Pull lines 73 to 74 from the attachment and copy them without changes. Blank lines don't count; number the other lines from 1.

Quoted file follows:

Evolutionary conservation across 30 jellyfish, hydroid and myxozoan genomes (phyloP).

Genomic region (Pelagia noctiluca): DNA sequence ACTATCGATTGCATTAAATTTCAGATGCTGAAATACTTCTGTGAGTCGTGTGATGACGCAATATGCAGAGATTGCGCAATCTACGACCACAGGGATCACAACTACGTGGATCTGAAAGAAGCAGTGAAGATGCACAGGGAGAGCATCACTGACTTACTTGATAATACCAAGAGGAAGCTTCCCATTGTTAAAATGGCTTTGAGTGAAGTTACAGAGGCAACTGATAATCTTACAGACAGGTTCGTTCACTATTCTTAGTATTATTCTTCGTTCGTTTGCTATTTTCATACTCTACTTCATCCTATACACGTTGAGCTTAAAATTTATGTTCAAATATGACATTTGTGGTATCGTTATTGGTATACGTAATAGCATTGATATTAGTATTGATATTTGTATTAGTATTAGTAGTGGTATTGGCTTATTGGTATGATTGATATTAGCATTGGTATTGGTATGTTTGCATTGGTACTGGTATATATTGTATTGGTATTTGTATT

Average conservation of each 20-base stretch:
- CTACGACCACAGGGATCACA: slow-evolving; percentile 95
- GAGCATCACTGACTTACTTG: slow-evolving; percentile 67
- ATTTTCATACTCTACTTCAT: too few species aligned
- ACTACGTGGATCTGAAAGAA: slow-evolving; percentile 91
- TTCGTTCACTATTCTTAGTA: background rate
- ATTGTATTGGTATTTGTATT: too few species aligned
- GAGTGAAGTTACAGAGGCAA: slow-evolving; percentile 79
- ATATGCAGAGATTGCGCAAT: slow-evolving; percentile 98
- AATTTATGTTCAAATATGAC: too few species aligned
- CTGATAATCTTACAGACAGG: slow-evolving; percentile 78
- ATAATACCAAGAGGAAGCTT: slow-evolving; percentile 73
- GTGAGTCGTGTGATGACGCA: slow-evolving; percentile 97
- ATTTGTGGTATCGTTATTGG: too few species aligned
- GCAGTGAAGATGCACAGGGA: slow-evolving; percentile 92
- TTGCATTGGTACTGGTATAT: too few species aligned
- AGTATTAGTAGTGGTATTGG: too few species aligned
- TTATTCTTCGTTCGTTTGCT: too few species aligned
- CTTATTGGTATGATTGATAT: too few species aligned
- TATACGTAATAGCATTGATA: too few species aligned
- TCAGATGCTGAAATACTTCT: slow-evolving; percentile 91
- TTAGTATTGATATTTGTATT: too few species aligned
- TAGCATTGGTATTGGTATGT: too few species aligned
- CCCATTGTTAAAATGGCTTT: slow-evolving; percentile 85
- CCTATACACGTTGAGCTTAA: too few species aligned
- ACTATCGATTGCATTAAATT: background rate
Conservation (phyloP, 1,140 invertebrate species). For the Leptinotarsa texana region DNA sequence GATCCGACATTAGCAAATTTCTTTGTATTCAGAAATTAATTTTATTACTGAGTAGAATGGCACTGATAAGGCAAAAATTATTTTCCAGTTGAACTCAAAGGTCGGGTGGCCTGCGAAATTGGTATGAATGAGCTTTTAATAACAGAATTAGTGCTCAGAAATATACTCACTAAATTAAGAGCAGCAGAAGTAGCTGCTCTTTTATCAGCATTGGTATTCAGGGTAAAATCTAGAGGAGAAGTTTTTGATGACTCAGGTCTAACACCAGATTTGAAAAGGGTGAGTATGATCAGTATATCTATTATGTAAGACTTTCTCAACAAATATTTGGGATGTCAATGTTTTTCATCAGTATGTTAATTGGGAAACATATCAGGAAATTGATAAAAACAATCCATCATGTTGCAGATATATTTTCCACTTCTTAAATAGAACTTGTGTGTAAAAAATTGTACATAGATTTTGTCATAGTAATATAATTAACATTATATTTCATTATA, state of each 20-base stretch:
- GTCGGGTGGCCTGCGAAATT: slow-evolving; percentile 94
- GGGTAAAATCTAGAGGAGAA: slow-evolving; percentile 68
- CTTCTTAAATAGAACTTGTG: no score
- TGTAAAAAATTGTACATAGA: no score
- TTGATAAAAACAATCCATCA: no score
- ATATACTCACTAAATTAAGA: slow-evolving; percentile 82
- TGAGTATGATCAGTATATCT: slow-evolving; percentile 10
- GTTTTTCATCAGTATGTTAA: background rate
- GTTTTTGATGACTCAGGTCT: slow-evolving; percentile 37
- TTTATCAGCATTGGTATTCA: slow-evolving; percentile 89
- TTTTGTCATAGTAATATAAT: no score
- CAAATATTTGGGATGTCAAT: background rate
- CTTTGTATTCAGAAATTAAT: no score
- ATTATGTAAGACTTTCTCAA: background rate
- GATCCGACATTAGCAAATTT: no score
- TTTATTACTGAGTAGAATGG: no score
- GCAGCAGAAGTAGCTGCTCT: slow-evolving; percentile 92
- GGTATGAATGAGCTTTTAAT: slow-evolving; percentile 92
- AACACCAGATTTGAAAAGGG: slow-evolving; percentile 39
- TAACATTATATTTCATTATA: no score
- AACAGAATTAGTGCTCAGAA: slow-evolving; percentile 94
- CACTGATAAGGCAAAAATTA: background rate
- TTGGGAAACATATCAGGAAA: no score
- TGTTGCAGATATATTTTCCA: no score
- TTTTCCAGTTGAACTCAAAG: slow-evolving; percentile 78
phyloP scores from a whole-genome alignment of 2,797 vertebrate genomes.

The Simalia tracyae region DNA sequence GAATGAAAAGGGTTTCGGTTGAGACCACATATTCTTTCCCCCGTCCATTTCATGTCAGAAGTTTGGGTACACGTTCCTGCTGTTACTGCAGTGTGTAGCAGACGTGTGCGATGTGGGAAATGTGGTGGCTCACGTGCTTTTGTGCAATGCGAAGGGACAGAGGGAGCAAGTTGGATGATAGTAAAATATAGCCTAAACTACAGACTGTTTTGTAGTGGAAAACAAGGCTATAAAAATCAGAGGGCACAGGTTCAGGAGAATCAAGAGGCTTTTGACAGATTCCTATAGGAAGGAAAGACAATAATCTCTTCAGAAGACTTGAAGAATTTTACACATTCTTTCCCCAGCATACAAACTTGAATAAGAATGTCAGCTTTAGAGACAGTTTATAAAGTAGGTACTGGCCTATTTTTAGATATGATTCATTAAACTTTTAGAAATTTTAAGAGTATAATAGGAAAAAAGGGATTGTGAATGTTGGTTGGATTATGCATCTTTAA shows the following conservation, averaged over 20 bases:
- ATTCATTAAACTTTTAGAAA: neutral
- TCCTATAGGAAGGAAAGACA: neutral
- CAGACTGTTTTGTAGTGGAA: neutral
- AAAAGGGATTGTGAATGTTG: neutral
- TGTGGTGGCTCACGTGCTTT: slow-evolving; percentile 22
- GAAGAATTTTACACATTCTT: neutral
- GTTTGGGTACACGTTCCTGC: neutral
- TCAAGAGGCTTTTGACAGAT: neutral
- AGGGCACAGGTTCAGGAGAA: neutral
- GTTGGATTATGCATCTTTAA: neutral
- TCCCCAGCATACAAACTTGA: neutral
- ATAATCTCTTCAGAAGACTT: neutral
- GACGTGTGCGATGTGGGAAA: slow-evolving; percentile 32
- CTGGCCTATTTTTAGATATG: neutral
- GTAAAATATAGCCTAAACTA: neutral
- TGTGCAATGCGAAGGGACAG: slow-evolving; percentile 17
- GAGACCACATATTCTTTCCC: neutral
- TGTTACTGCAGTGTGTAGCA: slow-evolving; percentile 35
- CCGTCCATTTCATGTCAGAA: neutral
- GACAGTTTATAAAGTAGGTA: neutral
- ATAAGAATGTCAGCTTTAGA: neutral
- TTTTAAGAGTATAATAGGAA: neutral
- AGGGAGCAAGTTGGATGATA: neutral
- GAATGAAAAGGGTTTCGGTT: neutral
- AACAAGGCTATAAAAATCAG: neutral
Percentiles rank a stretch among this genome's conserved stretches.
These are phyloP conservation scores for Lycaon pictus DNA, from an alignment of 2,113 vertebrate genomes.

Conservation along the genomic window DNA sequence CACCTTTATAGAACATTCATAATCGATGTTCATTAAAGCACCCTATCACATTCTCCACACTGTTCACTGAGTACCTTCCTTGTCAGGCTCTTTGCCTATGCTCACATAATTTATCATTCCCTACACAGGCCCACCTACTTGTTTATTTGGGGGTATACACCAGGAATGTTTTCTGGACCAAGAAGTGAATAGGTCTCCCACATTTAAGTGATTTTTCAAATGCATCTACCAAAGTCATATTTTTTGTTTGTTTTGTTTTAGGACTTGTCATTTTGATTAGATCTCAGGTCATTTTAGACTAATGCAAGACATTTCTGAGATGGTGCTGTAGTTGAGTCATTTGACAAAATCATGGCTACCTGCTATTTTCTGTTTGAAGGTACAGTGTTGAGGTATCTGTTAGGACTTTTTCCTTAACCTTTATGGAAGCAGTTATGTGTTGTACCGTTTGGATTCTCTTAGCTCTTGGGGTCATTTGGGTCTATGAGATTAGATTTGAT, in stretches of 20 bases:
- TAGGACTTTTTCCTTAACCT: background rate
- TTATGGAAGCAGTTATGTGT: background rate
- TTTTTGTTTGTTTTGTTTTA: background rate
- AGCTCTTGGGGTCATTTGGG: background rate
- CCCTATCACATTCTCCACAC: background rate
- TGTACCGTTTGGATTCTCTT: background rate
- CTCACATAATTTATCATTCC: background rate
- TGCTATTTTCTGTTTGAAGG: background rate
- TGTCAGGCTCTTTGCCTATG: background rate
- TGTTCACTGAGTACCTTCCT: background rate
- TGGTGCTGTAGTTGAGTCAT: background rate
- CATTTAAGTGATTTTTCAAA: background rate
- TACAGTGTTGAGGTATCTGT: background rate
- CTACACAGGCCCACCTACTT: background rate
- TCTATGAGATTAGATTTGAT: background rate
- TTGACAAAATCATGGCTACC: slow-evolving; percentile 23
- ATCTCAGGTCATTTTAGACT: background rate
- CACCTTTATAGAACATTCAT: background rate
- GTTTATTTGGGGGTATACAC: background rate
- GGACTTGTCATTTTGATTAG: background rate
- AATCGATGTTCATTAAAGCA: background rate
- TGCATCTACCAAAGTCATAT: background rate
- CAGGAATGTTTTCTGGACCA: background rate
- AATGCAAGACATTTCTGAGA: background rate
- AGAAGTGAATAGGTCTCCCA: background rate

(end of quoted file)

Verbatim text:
- GAGACCACATATTCTTTCCC: neutral
- TGTTACTGCAGTGTGTAGCA: slow-evolving; percentile 35